Archive

Archive for February, 2013

International Womens Day Guelph

International Womens Day Guelph

Come join us as we celebrate International Womens Day March 5 from 4:30-8 at Innovation Guelph.

How To Work In Your Jammies On Snow Days (Canadian, eh?)

I was sitting in my jammies earlier today, watching the snowstorm with my coffee, when a client called me. She was unable to go to her workplace because of the treacherous road conditions, but she didn’t want that to keep her from working. She told me, “Sharon, I want to be able to work from home. I know you set up that type of functionality a while ago on the new business server, could you help me get connected to it?” “Of course”, I replied, and five minutes later, she was connected to her office desktop through her home computer.

Last fall, I upgraded this client to Small Business Server 2011 Standard, as well as many other additional technical improvements. I love the SBS servers; and with their large variety of features, they’re a great solution for small businesses.

The feature this client called me about is Remote Web Access (or Anywhere Access, as it’s now referred to in Microsoft’s latest server operating system), and it allows users to securely access in-house resources using any web browser. This means you can seamlessly work from anywhere with an Internet connection the same way you would at your workplace.

Here’s a quick overview on what Remote Web Access looks like:

rwa-blanked

Your users can easily connect to your server by entering a designated web address into their web browser. They will then be presented with a very simple log-in screen, as seen above.

RWA Web - blanked

Once successfully authenticated, the user can connect to any of the resources he/she has permission to access; whether it’s shared folders on a server, desktop or (depending on the version of SBS installed) the internal SharePoint site.

Shared Folders - blanked

Users can upload and download files as necessary, depending on their access rights. In the picture above, the account is an administrative one, and has access to all folders and computers.

As a bonus, I can remotely support businesses using Remote Web Access and Remote Desktop; which allows me to address issues without having to physically be on-site, reducing the business’s downtime. Remote Web Access is just one solution to allow your team members to work remotely. Talk to your certified IT professional about what solution will best meet your team’s needs.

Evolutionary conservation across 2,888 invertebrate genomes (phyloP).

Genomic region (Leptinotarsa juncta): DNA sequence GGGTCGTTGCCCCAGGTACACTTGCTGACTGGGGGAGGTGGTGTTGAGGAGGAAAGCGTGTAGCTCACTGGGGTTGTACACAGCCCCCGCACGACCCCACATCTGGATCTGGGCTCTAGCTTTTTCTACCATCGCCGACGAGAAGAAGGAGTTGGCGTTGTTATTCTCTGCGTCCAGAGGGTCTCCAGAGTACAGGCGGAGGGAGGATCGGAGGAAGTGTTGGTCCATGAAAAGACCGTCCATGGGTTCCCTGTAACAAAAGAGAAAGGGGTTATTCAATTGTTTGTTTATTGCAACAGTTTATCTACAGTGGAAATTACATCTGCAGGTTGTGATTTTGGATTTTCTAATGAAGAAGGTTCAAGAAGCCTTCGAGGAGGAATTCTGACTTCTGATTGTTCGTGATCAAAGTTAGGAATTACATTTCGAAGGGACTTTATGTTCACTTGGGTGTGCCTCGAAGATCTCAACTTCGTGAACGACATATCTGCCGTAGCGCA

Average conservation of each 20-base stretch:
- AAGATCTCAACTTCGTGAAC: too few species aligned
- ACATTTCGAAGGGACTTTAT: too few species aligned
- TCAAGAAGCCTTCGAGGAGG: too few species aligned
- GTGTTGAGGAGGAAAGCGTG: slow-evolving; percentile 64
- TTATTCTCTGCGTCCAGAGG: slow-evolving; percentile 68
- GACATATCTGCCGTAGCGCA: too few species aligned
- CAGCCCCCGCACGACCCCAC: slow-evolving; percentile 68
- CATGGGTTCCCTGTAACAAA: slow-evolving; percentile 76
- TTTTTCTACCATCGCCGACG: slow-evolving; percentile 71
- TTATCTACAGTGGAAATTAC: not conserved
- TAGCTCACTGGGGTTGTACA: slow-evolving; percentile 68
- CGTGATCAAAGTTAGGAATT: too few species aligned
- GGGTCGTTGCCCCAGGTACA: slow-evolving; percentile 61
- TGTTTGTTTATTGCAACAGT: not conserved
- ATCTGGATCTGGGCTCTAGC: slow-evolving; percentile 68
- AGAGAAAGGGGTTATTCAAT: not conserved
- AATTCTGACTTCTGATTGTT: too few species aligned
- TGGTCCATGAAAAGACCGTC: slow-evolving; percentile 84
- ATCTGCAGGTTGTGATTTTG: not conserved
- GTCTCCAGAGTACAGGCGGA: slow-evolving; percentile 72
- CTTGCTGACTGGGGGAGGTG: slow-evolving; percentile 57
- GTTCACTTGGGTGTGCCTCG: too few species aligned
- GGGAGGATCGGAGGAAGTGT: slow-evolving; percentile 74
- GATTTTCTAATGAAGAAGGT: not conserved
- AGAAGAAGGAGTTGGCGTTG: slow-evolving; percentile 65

Hit By A Bus

I was recently asked to write a blog on the Canadian IT Pro Connection website. Here’s the article I wrote, called “My IT Guy Was Hit By A Bus”. The posts you find on my blog are usually directed at the small business owner, whereas the Canadian IT Pro Connection website is oriented to IT professionals. As a small business owner, you can still use the information in the article to ensure your IT support has left you everything you need, just in case they get Hit by a Bus.Image

Nas vs Server – Part 1: The Nas

As I move more small businesses to the cloud, my clients’ dependence on an in-house server continues to decrease, and more of them are choosing not to replace outdated servers with another one, but instead, with a NAS.

I recently worked for a client who had a server that needed to be replaced.  After determining their current and future needs, we decided to replace the server with a NAS (Network Attached Storage).  This company has 8 employees, 5 of which who work on-site full-time, with 7 out of 8 employees using laptops.  95% of the businesses’s workflow is cloud-based;  and they keep very little data on-site.  The employees only need to share their documents with one another and have them available for future reference.  In this case, a server would have been overkill for their needs, but if the company’s line of business applications were on-premise, a NAS would not be suitable.

Every business is unique.  As a guideline, I have listed some of the benefits of a small business NAS:

NAS Benefits

  • Cost – for the most part, a NAS is much less expensive than a server and its licensing.
  • Hard Drive Redundancy – NAS manufacturers offer a choice of RAID options within the device.  For the small business, I recommend RAID 1; this means both hard drives contain the same data, therefore if one hard drive fails, the data is still available on the second drive.  Keep in mind, this configuration is not a replacement for off-site backups, and an off-site backup should always be part of your data recovery strategy.  For the “3-2-1 Backup Strategy,” click here.
  • Access Control – you can control and customize each users access (if any) to the data stored on the NAS.
  • Other Options – remote access, online backups, desktop backups, etc.

A NAS may be the perfect solution for your small business, but talk to your qualified IT professional before investing in this technology.  A NAS is a great solution for businesses that require basic file storage and limited functionality, but it is not a substitute for the advanced functionality and security of a server-based environment.

Stay tuned for NAS vs Server – Part 2: The Server

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